"Is It Possible To Put Off or Prevent Back Back Surgery?..."
If you have back pain and if you met with a spine surgeon (who mentioned that you may need back surgery), you may have asked yourself one or more of these questions.
So, if you are dealing with annoying, nagging, chronic Back Pain, you may be willing to do just about anything to find comfort... or to get your pain under control. And, that means that you probably just want to be able to return to your normal way of life, and possibly even if it means agreeing to undergo risky back surgery.
As you know, back pain is no joke, but neither is back surgery.
We all know that back pain is very frustrating and uncomfortable to live with. And, that's because it can get in the way of your sleep, work, daily activities, and simply living your life. However, that does not mean that you should quickly agree to a major spine surgery such as spinal fusion (screws, plates, and big hardware that locks up your spine) or discectomy surgery (removing some or all of your flexible and soft cushion-like spine discs)!
These invasive back surgeries may or may not relieve your pain. In fact, a bad back surgery or "failed" back surgery can leave you in even more pain symptoms and agony than before the procedure.
Below, are 5 effective tips to you can try to address your back pain naturally, safely, and non-surgically... in order to start finding and feeling the relief that you have been searching for - once and for all.
1.) Transcutaneous Electrical Nerve Stimulation (TENS): Transcutaneous electrical nerve stimulation, or TENS, is a state-of-the-art method for easing back pain. Sticky electrodes attached to the back and spine area send out electrical signals that stimulate the nerves. The impulses affect neural “pain gates” and/or trigger the production of endorphins.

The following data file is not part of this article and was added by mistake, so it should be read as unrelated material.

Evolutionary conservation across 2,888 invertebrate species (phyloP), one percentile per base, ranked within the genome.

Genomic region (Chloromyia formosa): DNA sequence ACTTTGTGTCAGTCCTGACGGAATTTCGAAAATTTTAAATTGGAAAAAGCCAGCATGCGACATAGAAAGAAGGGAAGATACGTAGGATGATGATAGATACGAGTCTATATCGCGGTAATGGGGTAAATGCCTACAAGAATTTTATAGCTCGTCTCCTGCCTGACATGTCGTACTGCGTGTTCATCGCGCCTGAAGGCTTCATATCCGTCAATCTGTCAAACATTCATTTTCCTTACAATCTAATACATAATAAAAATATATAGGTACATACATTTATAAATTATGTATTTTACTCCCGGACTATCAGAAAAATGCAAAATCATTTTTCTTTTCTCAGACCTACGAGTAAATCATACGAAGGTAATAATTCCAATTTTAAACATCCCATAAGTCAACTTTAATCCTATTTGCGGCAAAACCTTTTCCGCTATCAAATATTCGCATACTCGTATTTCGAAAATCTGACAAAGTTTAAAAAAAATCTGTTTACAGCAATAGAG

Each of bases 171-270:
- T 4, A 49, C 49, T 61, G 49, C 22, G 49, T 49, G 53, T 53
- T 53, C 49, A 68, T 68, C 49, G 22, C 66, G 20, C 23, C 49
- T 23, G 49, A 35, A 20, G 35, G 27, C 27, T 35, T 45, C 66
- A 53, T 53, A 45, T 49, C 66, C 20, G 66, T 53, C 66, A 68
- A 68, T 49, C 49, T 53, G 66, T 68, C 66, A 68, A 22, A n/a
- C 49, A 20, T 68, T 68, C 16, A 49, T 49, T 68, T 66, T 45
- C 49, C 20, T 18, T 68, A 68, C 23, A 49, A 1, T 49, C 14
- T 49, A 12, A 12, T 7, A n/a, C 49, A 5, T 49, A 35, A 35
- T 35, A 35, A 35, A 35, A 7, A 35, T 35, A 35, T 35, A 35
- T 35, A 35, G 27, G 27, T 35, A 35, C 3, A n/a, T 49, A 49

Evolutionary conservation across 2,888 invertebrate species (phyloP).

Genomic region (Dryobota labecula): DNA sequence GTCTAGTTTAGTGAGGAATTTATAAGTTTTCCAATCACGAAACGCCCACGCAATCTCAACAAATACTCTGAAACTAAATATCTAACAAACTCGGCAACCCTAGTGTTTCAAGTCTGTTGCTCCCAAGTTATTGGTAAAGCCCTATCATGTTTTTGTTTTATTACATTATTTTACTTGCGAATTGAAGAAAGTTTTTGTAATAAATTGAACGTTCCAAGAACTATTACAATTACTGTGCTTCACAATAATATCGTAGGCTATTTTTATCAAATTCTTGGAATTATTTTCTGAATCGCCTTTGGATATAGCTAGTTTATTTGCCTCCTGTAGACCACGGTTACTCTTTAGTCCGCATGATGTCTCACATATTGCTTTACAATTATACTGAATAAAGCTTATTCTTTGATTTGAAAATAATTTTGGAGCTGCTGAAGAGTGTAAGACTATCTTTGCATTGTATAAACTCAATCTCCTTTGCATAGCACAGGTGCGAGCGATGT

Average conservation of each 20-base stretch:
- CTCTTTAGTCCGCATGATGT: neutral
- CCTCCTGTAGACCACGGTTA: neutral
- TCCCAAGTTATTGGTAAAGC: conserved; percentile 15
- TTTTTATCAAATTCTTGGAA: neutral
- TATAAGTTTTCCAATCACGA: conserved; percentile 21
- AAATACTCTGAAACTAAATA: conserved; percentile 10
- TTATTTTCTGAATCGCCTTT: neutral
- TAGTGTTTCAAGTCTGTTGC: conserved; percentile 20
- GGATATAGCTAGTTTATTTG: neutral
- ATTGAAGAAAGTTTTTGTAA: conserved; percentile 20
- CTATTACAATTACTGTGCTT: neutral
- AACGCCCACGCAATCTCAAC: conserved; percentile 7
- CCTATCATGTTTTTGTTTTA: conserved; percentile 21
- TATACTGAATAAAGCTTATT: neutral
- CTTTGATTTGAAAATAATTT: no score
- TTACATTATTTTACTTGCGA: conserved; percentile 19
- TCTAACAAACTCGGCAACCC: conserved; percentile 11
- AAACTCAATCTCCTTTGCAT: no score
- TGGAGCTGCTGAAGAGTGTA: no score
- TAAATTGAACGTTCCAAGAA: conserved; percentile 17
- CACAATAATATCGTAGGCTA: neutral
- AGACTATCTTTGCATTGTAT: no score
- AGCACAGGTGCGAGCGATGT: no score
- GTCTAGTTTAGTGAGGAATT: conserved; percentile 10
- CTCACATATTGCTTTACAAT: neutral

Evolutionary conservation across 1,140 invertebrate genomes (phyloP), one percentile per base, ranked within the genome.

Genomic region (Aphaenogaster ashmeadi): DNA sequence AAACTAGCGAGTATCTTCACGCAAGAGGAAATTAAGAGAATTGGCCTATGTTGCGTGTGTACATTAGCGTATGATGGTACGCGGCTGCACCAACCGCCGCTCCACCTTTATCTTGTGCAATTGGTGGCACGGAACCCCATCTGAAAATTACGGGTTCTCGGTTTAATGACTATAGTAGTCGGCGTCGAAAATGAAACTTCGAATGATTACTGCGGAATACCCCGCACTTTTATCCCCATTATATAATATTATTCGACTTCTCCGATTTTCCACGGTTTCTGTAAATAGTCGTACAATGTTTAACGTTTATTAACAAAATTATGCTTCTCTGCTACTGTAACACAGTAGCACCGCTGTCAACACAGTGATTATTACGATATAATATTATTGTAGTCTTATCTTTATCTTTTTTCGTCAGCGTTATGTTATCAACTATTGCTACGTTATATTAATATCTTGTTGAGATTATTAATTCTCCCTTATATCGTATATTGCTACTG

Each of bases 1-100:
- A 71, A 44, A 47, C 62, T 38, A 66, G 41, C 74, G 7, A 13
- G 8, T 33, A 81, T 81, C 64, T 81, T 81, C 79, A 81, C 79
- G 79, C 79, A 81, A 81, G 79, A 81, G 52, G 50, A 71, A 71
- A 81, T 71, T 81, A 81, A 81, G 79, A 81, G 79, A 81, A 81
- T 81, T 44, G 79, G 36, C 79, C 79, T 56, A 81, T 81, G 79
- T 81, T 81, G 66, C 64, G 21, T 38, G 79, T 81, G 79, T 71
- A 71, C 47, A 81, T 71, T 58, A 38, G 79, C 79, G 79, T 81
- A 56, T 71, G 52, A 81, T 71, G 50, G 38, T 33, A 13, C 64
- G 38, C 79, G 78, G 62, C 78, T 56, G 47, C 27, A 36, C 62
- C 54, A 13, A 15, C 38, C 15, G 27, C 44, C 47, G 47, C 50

2.) Myofascial Release and Soft Tissue Work: These hands-on soft tissue techniques and treatment options can benefit your back in several ways. A skilled healthcare provider, such as a doctor of physical therapy performs manipulation of soft tissue (muscles and tendons) near the skin surface will help improve blood flow circulation in exhausted muscles, sore muscles, or in tight muscles and tendons.
A firmer or stronger treatment is named deep tissue massage and goes even further. Manipulation of deeper muscle groups can break up adhesions, masses of scar tissue that sometimes form over an injury site. Once the muscles have been freed from the scar tissue, they can function without pain and stiffness.
Now, unfortunately, most traditional massage therapists nearby are not trained in healing back injuries, nor helping folks prevent back surgery. Which is why a licensed doctor of PT uses these specific techniques that target and break up the adhesions. In turn, this will loosen and unbind your muscles. Myofascial release and soft tissue work is a very important part of your physical therapy program because being adhesion-free is important for relieving pain and restoring a proper range of motion.
3.) Targeted Stretches and Assisted Stretch: Tight, rigid muscles can directly cause back pain or make existing back pain feel even worse. Stretching muscles will cause them to limber up, alleviate your pain and improve your movement. Loose muscles in the back are less likely to get new injuries as well. Typical physical therapy exercises for the back could include knee-to-chest stretches, kneeling lunges, back flexion stretches, stretching your piriformis muscle, prone press ups, and back bends.
4.) Strength-Building Exercises and Stability Drills: Back pain may be caused by structural changes such as herniated discs, spinal stenosis, or spondylolisthesis. The stronger you can make your back muscles, the more effectively those muscles can compensate for these changes. With a stronger back, you can maintain a straighter posture with less pain. Common exercises to strengthen the back include bridges, lying lateral leg raises, and partial curls.
5.) Heat and Cold Therapy: Heat and cold have their own distinct healing and pain-relieving properties. Our doctor of physical therapy may administer either technique or both techniques together (in sessions of 15 to 20 minutes each). Heat boosts the circulation, helping inflammatory substances to exit the tissues and relaxing painful muscles. Cold therapy can prove especially useful as an immediate treatment for acute back injuries or when dealing with severe muscle strain. The cold reduces inflammation and swelling while also numbing the nerves. There is a full blog post on Heat vs Ice/Cold Therapy, if you click right here.
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MEDICAL DISCLAIMER: All information on this website is intended for informational purposes only. The authors are not responsible for any harm or injury that may result. Significant injury risk is possible if you do not follow due diligence and seek suitable professional advice about your injury. No guarantees of specific results are expressly made or implied on this website.